MRIs (magnetic resonance imaging) will provide more detailed information and will help to evaluate the Achilles tendon damage. An MRI can diagnose tendinosis, tissue damage and tears, and/or other associated conditions.

The type of test recommended will depend on your symptoms and the opinion of your medical professional.


Treating an Achilles Tendon Injury

Your doctor will prescribe a series of conservative treatment protocols for you to follow. In most cases, a conservative treatment protocol will be enough to heal the injury, though in cases such as significant tearing or a fully ruptured tendon, you will most probably require surgery. It is generally understood by doctors and surgeons, that surgery will introduce more scar tissue into the any already damaged tissue. This added scar tissue will be problematic, requiring more visits to the PT clinic and conservative treatment options post-surgery. If not dealt with properly, your Achilles tendon injury could end up in worse condition than before the surgery! This is why surgery is only performed as a last resort.

Most doctors, surgeons and orthopedic specialists will recommend conservative treatment methods for Achilles Tendon injuries before even considering surgery. Some conservative treatment methods recommended include:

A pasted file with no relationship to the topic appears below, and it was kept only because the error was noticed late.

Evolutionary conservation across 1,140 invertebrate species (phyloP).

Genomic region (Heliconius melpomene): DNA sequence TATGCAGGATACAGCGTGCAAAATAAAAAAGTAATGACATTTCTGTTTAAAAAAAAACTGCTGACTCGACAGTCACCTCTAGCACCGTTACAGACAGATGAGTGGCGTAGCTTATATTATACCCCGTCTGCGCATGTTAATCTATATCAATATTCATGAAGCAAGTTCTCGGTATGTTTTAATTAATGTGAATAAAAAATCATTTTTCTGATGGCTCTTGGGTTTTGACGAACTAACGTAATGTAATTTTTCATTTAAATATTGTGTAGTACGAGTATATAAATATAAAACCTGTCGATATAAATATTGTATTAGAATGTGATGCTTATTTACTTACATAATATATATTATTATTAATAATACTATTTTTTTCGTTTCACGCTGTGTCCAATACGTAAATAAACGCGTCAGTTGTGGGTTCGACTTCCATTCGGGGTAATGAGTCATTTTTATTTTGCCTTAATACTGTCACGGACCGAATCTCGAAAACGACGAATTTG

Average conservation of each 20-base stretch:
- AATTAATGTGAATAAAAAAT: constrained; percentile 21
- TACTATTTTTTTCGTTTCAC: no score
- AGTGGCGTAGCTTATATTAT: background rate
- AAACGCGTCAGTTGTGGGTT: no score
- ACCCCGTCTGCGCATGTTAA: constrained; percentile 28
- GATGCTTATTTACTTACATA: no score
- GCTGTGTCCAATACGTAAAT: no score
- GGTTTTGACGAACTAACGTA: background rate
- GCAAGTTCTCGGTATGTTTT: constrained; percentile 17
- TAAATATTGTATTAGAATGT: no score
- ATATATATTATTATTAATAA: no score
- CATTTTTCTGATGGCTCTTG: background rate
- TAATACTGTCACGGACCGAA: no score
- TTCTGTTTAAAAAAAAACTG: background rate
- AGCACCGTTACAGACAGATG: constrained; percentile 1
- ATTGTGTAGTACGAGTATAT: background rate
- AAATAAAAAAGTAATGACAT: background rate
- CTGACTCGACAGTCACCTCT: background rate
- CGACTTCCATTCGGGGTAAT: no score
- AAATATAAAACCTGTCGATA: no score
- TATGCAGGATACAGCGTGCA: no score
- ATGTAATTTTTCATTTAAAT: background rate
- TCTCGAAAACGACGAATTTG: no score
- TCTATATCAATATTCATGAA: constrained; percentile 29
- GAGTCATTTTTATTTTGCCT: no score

• Rest - This is important for initial recovery for both Midpoint and Insertional Achilles Tendonitis; rest and elevation will help reduce pain, swelling and inflammation in the early stages of injury. This can be difficult when you have to carry on with daily activities, but resting and elevating your foot whenever you can is recommended. During your recovery you will probably have to modify or avoid the activities that put stress on your Achilles tendon until your pain and inflammation settles. Too much rest can also be harmful to achilles injuries because ankle joint immobility can actually cause stiffening in the joint. This is why rest should be used when reducing initial pain and swelling, but should not be considered for more long-term conservative treatment.
  • Increase blood flow to your achilles tendon injury.
  • Avoid Activities that Caused Your Injury - While resting your injury it's also important to avoid all activities that may have caused your tissue damage (especially any repetitive movement). Continuing on with regular activities can increase the severity of your injury, turning a mild to moderate case of tendon damage into a downward spiral of worsening damage that may eventually severely impact your life. Also, trying to 'work around' your injury will eventually give rise to over-compensation injuries in other areas of your body.
  • Use a Cold Compress or Ice Pack - Cold is very effective at reducing pain and inflammation - use at the onset of the injury and during flareups.